CORRECTION: Service reductions continue due to increased emergency visits and admissions, staffing challenges

(Note: an earlier version of this PSA provided outdated information about 15 surgical beds being closed in Central Zone)

Nova Scotia Health hospitals continue to see higher than normal emergency visits and demands for hospital beds across the province, resulting in delays in care including some surgical services. Staffing challenges also continue, including nursing vacancies, that have been made worse by the pandemic.

Unfortunately, these pressures mean we must continue to delay some surgeries requiring hospital admissions and postpone some non-urgent procedures in some areas.
  • In Central and Northern Zones, we are continually reviewing scheduled surgeries to ensure cases can proceed based on capacity.
  • In Western Zone, some surgeries have been delayed due to increased COVID-19 activity and staffing shortages.
The increase in admissions also means that surgical beds are often used to care for other patients.
Cancer and other time-sensitive surgeries that cannot be delayed will continue but many elective and same-day procedures are on hold for the next several weeks. This is necessary to create the inpatient capacity we will require to maintain flow and allow for continued emergency care.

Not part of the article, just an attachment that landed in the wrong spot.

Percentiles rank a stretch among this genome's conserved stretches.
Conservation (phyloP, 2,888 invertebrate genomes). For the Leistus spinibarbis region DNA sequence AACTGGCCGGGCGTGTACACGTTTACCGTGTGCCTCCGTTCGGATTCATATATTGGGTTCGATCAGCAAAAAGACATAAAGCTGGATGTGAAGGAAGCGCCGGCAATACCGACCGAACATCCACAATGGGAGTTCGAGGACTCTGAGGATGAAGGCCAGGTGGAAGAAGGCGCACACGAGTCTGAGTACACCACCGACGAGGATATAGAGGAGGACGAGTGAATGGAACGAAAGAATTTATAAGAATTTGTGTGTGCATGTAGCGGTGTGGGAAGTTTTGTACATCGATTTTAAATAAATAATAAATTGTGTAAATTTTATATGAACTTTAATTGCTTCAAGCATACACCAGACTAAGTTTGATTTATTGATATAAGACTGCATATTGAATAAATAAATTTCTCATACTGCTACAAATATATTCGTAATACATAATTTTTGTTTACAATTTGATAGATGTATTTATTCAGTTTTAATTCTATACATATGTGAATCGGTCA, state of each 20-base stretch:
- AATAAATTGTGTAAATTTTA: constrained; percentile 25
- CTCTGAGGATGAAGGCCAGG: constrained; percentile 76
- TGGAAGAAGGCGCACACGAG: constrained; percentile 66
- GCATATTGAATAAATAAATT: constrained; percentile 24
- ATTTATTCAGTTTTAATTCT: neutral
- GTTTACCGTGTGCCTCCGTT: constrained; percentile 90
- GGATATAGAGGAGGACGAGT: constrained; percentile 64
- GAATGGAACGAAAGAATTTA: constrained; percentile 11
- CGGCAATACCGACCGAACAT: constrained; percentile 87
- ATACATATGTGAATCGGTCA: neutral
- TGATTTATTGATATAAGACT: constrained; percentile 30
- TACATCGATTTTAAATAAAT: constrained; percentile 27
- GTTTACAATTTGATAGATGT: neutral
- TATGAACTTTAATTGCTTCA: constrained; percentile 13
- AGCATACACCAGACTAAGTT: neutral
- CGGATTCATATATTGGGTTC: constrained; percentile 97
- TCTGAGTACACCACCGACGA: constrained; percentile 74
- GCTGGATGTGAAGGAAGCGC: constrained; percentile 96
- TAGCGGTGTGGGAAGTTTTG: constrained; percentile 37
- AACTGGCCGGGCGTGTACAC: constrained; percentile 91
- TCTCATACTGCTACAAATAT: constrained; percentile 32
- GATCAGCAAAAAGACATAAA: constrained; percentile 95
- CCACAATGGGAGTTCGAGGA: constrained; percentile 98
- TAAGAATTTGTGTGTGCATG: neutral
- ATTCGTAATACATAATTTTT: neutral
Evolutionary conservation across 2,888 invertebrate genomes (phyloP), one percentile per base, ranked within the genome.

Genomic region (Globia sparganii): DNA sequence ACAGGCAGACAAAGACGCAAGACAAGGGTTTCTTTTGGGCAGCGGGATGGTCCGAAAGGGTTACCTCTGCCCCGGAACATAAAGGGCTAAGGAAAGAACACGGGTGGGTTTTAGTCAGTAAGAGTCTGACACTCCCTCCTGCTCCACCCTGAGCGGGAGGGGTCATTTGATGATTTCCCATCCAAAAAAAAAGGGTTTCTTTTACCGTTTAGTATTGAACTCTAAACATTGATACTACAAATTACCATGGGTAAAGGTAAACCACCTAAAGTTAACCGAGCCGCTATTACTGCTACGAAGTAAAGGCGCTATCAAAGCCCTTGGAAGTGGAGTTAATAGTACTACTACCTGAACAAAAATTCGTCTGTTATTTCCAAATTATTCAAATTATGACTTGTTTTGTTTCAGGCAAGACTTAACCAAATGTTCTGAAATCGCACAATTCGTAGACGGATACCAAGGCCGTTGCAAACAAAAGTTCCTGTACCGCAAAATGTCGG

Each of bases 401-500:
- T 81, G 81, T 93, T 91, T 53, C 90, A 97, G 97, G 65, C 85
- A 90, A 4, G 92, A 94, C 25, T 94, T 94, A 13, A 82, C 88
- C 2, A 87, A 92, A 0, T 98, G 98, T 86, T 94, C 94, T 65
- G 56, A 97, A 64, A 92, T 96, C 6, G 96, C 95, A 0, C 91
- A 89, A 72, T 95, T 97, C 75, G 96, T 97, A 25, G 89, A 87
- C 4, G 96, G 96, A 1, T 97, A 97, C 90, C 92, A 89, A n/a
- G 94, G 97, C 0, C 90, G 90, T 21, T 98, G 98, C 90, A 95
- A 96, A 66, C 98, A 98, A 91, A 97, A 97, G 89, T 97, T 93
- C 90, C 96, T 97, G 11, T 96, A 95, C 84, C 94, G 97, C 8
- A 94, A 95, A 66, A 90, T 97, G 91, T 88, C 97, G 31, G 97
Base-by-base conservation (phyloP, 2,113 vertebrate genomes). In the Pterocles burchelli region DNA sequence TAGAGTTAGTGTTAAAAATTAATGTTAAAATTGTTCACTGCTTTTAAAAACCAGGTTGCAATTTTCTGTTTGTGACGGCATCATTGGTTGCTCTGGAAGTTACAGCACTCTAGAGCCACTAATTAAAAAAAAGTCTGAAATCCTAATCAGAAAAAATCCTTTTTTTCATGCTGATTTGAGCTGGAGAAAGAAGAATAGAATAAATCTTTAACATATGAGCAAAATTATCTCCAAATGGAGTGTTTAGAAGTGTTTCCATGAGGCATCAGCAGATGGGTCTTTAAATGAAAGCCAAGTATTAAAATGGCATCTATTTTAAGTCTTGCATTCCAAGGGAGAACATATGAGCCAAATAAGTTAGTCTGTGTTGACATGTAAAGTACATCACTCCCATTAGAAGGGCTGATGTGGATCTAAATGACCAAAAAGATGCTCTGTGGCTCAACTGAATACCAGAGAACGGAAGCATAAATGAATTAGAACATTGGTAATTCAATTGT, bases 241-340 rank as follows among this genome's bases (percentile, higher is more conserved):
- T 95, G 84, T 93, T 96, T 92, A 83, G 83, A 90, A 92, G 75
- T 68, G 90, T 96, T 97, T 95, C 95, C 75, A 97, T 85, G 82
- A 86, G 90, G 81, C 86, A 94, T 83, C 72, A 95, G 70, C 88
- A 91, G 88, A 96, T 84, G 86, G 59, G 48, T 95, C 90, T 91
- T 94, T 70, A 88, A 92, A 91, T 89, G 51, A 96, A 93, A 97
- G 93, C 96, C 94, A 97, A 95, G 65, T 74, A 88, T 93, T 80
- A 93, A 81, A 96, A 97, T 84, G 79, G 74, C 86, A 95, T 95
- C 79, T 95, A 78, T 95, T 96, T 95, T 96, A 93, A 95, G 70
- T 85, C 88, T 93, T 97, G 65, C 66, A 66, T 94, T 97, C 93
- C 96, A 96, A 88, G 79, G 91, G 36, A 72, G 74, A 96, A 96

We also anticipate patients will continue to experience longer than usual waits for care in emergency departments into the winter, particularly where there is an increase in COVID-19 cases and admissions.
Nova Scotia Health wants to remind those experiencing an emergency, that they should not hesitate to visit your nearest emergency department. Emergency departments at regional hospitals and the QEII Health Sciences Centre are open 24 hours a day, seven days a week. Some smaller sites experience periodic closures. Any such closures are noted here:
The overall emergency system is never closed. This is due to access to Emergency Health Services (for example, 911), telemedicine, and transfers to other facilities across the province.
Anyone with urgent medical needs should call 911.
If your health concern is not urgent, we request you contact a family doctor or go to a walk-in clinic.
For general health advice and information call 811, a service offered 24/7 by experienced registered nurses.
The Mental Health Crisis Line can also be reached 24/7 by calling 1-888-429-8167.
Nova Scotia Health apologizes for the increased wait times in emergency departments and the impacts of these high demands for services on other patients and our health care providers.